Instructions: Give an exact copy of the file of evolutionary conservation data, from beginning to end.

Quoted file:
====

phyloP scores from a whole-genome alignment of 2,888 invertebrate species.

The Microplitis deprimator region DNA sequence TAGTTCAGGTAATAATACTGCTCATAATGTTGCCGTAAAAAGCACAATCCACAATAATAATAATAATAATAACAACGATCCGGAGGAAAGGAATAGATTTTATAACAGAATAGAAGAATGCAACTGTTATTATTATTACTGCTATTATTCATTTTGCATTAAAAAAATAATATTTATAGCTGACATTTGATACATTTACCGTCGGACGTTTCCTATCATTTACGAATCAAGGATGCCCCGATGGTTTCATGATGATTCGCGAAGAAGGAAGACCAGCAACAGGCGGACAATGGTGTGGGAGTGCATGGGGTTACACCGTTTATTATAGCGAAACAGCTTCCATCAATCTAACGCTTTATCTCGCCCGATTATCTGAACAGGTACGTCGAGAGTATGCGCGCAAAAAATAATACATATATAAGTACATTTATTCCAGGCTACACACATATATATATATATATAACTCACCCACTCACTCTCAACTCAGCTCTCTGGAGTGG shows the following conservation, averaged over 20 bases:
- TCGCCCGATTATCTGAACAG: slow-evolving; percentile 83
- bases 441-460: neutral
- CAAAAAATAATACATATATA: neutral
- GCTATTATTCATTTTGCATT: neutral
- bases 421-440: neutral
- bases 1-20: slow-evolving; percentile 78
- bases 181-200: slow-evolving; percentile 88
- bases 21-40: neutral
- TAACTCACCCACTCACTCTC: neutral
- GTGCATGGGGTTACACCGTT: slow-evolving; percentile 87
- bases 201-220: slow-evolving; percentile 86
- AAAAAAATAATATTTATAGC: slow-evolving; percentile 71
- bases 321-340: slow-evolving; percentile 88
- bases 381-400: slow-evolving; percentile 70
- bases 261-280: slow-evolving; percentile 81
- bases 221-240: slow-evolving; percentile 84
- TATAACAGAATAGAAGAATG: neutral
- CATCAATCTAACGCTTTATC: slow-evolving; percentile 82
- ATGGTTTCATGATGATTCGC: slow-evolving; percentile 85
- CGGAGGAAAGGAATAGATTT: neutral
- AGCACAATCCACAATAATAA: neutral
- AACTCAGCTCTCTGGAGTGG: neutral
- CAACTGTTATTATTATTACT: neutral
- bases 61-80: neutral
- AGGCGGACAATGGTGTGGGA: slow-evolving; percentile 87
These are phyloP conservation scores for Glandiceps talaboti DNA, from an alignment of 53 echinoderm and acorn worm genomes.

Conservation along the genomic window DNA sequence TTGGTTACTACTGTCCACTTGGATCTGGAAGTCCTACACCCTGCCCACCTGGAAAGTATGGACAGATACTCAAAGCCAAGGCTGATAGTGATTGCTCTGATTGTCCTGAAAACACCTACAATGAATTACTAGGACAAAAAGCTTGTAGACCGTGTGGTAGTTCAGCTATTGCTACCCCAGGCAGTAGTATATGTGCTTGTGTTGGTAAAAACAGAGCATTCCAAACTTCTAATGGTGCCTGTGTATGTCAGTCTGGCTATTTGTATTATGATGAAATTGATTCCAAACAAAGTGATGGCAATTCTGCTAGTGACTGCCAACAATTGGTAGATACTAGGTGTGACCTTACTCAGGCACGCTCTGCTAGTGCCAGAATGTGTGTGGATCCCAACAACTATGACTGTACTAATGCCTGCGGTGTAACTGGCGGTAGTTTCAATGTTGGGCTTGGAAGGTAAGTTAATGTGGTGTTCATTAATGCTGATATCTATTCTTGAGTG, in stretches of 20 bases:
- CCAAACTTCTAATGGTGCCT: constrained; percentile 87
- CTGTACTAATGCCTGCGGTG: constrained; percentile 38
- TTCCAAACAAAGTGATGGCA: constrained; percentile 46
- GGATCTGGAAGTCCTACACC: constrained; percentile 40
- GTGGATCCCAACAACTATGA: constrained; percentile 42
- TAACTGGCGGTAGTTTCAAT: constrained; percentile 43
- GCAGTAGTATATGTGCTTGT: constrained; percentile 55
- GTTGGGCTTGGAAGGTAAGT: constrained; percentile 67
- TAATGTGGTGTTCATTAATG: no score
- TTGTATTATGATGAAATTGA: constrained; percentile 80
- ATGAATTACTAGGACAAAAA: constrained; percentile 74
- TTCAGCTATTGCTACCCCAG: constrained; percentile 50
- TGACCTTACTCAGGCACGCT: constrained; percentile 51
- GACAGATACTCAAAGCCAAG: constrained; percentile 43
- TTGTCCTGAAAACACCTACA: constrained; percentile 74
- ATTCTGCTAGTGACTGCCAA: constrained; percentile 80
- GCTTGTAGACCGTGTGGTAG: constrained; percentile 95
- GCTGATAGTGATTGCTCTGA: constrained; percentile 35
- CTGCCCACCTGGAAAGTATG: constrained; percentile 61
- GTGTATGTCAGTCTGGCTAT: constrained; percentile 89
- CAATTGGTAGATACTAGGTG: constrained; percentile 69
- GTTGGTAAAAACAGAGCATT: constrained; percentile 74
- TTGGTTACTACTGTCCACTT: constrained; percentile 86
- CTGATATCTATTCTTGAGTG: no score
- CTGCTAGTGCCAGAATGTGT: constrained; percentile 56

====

phyloP scores from a whole-genome alignment of 2,888 invertebrate species.

The Microplitis deprimator region DNA sequence TAGTTCAGGTAATAATACTGCTCATAATGTTGCCGTAAAAAGCACAATCCACAATAATAATAATAATAATAACAACGATCCGGAGGAAAGGAATAGATTTTATAACAGAATAGAAGAATGCAACTGTTATTATTATTACTGCTATTATTCATTTTGCATTAAAAAAATAATATTTATAGCTGACATTTGATACATTTACCGTCGGACGTTTCCTATCATTTACGAATCAAGGATGCCCCGATGGTTTCATGATGATTCGCGAAGAAGGAAGACCAGCAACAGGCGGACAATGGTGTGGGAGTGCATGGGGTTACACCGTTTATTATAGCGAAACAGCTTCCATCAATCTAACGCTTTATCTCGCCCGATTATCTGAACAGGTACGTCGAGAGTATGCGCGCAAAAAATAATACATATATAAGTACATTTATTCCAGGCTACACACATATATATATATATATAACTCACCCACTCACTCTCAACTCAGCTCTCTGGAGTGG shows the following conservation, averaged over 20 bases:
- TCGCCCGATTATCTGAACAG: slow-evolving; percentile 83
- bases 441-460: neutral
- CAAAAAATAATACATATATA: neutral
- GCTATTATTCATTTTGCATT: neutral
- bases 421-440: neutral
- bases 1-20: slow-evolving; percentile 78
- bases 181-200: slow-evolving; percentile 88
- bases 21-40: neutral
- TAACTCACCCACTCACTCTC: neutral
- GTGCATGGGGTTACACCGTT: slow-evolving; percentile 87
- bases 201-220: slow-evolving; percentile 86
- AAAAAAATAATATTTATAGC: slow-evolving; percentile 71
- bases 321-340: slow-evolving; percentile 88
- bases 381-400: slow-evolving; percentile 70
- bases 261-280: slow-evolving; percentile 81
- bases 221-240: slow-evolving; percentile 84
- TATAACAGAATAGAAGAATG: neutral
- CATCAATCTAACGCTTTATC: slow-evolving; percentile 82
- ATGGTTTCATGATGATTCGC: slow-evolving; percentile 85
- CGGAGGAAAGGAATAGATTT: neutral
- AGCACAATCCACAATAATAA: neutral
- AACTCAGCTCTCTGGAGTGG: neutral
- CAACTGTTATTATTATTACT: neutral
- bases 61-80: neutral
- AGGCGGACAATGGTGTGGGA: slow-evolving; percentile 87
These are phyloP conservation scores for Glandiceps talaboti DNA, from an alignment of 53 echinoderm and acorn worm genomes.

Conservation along the genomic window DNA sequence TTGGTTACTACTGTCCACTTGGATCTGGAAGTCCTACACCCTGCCCACCTGGAAAGTATGGACAGATACTCAAAGCCAAGGCTGATAGTGATTGCTCTGATTGTCCTGAAAACACCTACAATGAATTACTAGGACAAAAAGCTTGTAGACCGTGTGGTAGTTCAGCTATTGCTACCCCAGGCAGTAGTATATGTGCTTGTGTTGGTAAAAACAGAGCATTCCAAACTTCTAATGGTGCCTGTGTATGTCAGTCTGGCTATTTGTATTATGATGAAATTGATTCCAAACAAAGTGATGGCAATTCTGCTAGTGACTGCCAACAATTGGTAGATACTAGGTGTGACCTTACTCAGGCACGCTCTGCTAGTGCCAGAATGTGTGTGGATCCCAACAACTATGACTGTACTAATGCCTGCGGTGTAACTGGCGGTAGTTTCAATGTTGGGCTTGGAAGGTAAGTTAATGTGGTGTTCATTAATGCTGATATCTATTCTTGAGTG, in stretches of 20 bases:
- CCAAACTTCTAATGGTGCCT: constrained; percentile 87
- CTGTACTAATGCCTGCGGTG: constrained; percentile 38
- TTCCAAACAAAGTGATGGCA: constrained; percentile 46
- GGATCTGGAAGTCCTACACC: constrained; percentile 40
- GTGGATCCCAACAACTATGA: constrained; percentile 42
- TAACTGGCGGTAGTTTCAAT: constrained; percentile 43
- GCAGTAGTATATGTGCTTGT: constrained; percentile 55
- GTTGGGCTTGGAAGGTAAGT: constrained; percentile 67
- TAATGTGGTGTTCATTAATG: no score
- TTGTATTATGATGAAATTGA: constrained; percentile 80
- ATGAATTACTAGGACAAAAA: constrained; percentile 74
- TTCAGCTATTGCTACCCCAG: constrained; percentile 50
- TGACCTTACTCAGGCACGCT: constrained; percentile 51
- GACAGATACTCAAAGCCAAG: constrained; percentile 43
- TTGTCCTGAAAACACCTACA: constrained; percentile 74
- ATTCTGCTAGTGACTGCCAA: constrained; percentile 80
- GCTTGTAGACCGTGTGGTAG: constrained; percentile 95
- GCTGATAGTGATTGCTCTGA: constrained; percentile 35
- CTGCCCACCTGGAAAGTATG: constrained; percentile 61
- GTGTATGTCAGTCTGGCTAT: constrained; percentile 89
- CAATTGGTAGATACTAGGTG: constrained; percentile 69
- GTTGGTAAAAACAGAGCATT: constrained; percentile 74
- TTGGTTACTACTGTCCACTT: constrained; percentile 86
- CTGATATCTATTCTTGAGTG: no score
- CTGCTAGTGCCAGAATGTGT: constrained; percentile 56